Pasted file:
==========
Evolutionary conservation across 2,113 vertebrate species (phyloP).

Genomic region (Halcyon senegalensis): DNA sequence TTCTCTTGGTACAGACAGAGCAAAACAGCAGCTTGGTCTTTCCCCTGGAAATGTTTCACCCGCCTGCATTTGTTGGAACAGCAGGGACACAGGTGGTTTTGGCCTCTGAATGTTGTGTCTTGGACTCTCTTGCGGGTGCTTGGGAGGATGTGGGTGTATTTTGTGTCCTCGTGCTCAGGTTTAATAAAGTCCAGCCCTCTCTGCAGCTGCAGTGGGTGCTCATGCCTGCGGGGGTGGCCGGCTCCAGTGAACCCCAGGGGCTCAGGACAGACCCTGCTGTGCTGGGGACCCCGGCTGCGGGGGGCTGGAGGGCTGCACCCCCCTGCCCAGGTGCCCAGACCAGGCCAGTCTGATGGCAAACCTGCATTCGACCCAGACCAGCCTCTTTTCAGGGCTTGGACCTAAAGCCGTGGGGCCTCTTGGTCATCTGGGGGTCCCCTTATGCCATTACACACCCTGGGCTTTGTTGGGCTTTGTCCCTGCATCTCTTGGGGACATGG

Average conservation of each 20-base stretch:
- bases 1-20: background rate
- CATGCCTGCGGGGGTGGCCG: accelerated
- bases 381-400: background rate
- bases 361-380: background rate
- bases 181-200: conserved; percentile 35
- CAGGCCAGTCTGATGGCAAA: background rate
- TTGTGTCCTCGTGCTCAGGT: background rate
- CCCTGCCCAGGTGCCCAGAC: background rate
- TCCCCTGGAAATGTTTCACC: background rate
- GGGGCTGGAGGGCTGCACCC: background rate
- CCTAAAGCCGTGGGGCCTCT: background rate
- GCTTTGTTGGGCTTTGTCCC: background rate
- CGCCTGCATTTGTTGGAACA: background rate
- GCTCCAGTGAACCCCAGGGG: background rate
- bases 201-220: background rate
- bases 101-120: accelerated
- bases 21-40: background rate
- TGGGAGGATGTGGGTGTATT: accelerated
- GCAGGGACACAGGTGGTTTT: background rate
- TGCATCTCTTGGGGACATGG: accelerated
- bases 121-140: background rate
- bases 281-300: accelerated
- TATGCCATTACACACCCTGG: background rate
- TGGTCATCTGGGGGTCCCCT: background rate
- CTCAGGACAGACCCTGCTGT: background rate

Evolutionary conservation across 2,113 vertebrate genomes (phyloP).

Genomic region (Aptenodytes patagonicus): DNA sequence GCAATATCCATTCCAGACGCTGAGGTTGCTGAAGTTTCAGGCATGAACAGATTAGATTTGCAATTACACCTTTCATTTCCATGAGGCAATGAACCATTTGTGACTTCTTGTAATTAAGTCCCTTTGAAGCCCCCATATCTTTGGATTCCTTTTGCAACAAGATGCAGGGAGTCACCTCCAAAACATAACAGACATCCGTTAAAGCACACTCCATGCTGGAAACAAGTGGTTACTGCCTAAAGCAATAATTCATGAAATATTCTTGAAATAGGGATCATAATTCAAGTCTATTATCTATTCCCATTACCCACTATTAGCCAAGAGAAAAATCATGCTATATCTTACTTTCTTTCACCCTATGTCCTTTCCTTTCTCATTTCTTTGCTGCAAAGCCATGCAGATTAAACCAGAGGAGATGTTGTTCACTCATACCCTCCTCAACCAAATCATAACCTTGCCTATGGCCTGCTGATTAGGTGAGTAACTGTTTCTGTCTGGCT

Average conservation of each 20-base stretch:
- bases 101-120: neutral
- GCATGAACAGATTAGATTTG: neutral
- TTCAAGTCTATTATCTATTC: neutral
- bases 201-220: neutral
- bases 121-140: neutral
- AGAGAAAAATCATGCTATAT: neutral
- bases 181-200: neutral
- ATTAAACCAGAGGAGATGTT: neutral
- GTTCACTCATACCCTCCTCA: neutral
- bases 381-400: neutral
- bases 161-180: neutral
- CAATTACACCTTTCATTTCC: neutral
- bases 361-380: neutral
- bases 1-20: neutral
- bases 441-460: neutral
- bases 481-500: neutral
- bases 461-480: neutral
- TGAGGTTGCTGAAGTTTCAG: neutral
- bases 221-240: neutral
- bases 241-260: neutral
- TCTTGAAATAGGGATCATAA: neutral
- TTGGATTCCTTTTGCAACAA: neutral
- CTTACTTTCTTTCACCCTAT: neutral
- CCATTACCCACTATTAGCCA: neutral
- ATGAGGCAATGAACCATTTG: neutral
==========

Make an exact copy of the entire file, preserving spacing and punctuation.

Evolutionary conservation across 2,113 vertebrate species (phyloP).

Genomic region (Halcyon senegalensis): DNA sequence TTCTCTTGGTACAGACAGAGCAAAACAGCAGCTTGGTCTTTCCCCTGGAAATGTTTCACCCGCCTGCATTTGTTGGAACAGCAGGGACACAGGTGGTTTTGGCCTCTGAATGTTGTGTCTTGGACTCTCTTGCGGGTGCTTGGGAGGATGTGGGTGTATTTTGTGTCCTCGTGCTCAGGTTTAATAAAGTCCAGCCCTCTCTGCAGCTGCAGTGGGTGCTCATGCCTGCGGGGGTGGCCGGCTCCAGTGAACCCCAGGGGCTCAGGACAGACCCTGCTGTGCTGGGGACCCCGGCTGCGGGGGGCTGGAGGGCTGCACCCCCCTGCCCAGGTGCCCAGACCAGGCCAGTCTGATGGCAAACCTGCATTCGACCCAGACCAGCCTCTTTTCAGGGCTTGGACCTAAAGCCGTGGGGCCTCTTGGTCATCTGGGGGTCCCCTTATGCCATTACACACCCTGGGCTTTGTTGGGCTTTGTCCCTGCATCTCTTGGGGACATGG

Average conservation of each 20-base stretch:
- bases 1-20: background rate
- CATGCCTGCGGGGGTGGCCG: accelerated
- bases 381-400: background rate
- bases 361-380: background rate
- bases 181-200: conserved; percentile 35
- CAGGCCAGTCTGATGGCAAA: background rate
- TTGTGTCCTCGTGCTCAGGT: background rate
- CCCTGCCCAGGTGCCCAGAC: background rate
- TCCCCTGGAAATGTTTCACC: background rate
- GGGGCTGGAGGGCTGCACCC: background rate
- CCTAAAGCCGTGGGGCCTCT: background rate
- GCTTTGTTGGGCTTTGTCCC: background rate
- CGCCTGCATTTGTTGGAACA: background rate
- GCTCCAGTGAACCCCAGGGG: background rate
- bases 201-220: background rate
- bases 101-120: accelerated
- bases 21-40: background rate
- TGGGAGGATGTGGGTGTATT: accelerated
- GCAGGGACACAGGTGGTTTT: background rate
- TGCATCTCTTGGGGACATGG: accelerated
- bases 121-140: background rate
- bases 281-300: accelerated
- TATGCCATTACACACCCTGG: background rate
- TGGTCATCTGGGGGTCCCCT: background rate
- CTCAGGACAGACCCTGCTGT: background rate

Evolutionary conservation across 2,113 vertebrate genomes (phyloP).

Genomic region (Aptenodytes patagonicus): DNA sequence GCAATATCCATTCCAGACGCTGAGGTTGCTGAAGTTTCAGGCATGAACAGATTAGATTTGCAATTACACCTTTCATTTCCATGAGGCAATGAACCATTTGTGACTTCTTGTAATTAAGTCCCTTTGAAGCCCCCATATCTTTGGATTCCTTTTGCAACAAGATGCAGGGAGTCACCTCCAAAACATAACAGACATCCGTTAAAGCACACTCCATGCTGGAAACAAGTGGTTACTGCCTAAAGCAATAATTCATGAAATATTCTTGAAATAGGGATCATAATTCAAGTCTATTATCTATTCCCATTACCCACTATTAGCCAAGAGAAAAATCATGCTATATCTTACTTTCTTTCACCCTATGTCCTTTCCTTTCTCATTTCTTTGCTGCAAAGCCATGCAGATTAAACCAGAGGAGATGTTGTTCACTCATACCCTCCTCAACCAAATCATAACCTTGCCTATGGCCTGCTGATTAGGTGAGTAACTGTTTCTGTCTGGCT

Average conservation of each 20-base stretch:
- bases 101-120: neutral
- GCATGAACAGATTAGATTTG: neutral
- TTCAAGTCTATTATCTATTC: neutral
- bases 201-220: neutral
- bases 121-140: neutral
- AGAGAAAAATCATGCTATAT: neutral
- bases 181-200: neutral
- ATTAAACCAGAGGAGATGTT: neutral
- GTTCACTCATACCCTCCTCA: neutral
- bases 381-400: neutral
- bases 161-180: neutral
- CAATTACACCTTTCATTTCC: neutral
- bases 361-380: neutral
- bases 1-20: neutral
- bases 441-460: neutral
- bases 481-500: neutral
- bases 461-480: neutral
- TGAGGTTGCTGAAGTTTCAG: neutral
- bases 221-240: neutral
- bases 241-260: neutral
- TCTTGAAATAGGGATCATAA: neutral
- TTGGATTCCTTTTGCAACAA: neutral
- CTTACTTTCTTTCACCCTAT: neutral
- CCATTACCCACTATTAGCCA: neutral
- ATGAGGCAATGAACCATTTG: neutral